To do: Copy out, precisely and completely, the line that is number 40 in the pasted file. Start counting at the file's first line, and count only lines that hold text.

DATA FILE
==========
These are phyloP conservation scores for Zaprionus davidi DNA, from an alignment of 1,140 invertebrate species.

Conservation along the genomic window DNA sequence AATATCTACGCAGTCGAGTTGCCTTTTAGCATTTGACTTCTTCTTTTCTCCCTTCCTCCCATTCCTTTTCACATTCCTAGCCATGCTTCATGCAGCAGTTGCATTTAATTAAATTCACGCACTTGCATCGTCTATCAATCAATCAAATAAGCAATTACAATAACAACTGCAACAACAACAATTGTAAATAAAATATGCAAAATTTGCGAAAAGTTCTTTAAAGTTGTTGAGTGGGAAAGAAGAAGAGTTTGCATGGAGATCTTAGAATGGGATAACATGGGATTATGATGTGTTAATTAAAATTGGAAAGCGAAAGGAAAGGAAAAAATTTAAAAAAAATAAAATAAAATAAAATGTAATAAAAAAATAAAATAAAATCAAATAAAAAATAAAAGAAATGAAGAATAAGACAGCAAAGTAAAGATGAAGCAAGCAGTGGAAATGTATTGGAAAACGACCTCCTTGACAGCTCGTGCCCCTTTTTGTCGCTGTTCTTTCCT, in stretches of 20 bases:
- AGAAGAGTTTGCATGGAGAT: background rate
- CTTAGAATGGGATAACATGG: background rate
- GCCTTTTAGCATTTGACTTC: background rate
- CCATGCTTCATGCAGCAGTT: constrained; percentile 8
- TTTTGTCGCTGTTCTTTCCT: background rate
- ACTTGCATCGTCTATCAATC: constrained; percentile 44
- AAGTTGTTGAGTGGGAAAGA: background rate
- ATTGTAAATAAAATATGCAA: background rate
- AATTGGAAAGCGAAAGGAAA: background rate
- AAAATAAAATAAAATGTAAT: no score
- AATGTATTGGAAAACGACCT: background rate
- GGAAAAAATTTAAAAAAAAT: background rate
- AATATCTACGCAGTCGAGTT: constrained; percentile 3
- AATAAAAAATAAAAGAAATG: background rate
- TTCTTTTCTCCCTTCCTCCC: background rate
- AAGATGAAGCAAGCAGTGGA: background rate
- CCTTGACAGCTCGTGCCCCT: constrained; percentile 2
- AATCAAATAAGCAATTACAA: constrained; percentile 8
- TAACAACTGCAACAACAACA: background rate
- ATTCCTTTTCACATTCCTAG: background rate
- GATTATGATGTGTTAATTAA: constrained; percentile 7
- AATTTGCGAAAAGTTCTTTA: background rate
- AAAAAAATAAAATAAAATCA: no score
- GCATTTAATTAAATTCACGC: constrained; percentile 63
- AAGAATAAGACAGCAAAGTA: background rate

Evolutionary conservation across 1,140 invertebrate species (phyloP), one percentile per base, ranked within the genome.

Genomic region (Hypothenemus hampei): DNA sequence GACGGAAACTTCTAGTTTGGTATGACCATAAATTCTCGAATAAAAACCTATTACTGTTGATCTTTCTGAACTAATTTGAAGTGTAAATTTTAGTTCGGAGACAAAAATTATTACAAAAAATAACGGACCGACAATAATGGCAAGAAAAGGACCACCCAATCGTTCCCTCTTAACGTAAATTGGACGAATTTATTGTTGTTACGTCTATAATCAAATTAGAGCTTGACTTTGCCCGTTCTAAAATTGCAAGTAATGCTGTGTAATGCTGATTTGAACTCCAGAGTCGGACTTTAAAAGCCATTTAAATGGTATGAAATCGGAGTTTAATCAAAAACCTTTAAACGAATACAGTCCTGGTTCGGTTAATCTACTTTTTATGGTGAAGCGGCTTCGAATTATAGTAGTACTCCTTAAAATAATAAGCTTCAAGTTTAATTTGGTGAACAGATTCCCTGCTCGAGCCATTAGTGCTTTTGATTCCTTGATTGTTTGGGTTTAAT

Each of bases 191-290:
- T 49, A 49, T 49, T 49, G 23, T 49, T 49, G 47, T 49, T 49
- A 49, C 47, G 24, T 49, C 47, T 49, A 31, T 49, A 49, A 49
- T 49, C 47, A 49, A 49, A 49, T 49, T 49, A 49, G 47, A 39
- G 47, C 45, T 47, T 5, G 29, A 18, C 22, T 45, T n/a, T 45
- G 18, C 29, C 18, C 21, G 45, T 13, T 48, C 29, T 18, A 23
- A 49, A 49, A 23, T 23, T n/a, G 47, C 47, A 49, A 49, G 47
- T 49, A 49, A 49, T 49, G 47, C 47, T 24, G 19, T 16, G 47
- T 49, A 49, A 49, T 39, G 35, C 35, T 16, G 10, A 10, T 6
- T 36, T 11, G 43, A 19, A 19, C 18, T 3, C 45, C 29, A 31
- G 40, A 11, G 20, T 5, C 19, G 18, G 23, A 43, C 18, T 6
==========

- G 40, A 11, G 20, T 5, C 19, G 18, G 23, A 43, C 18, T 6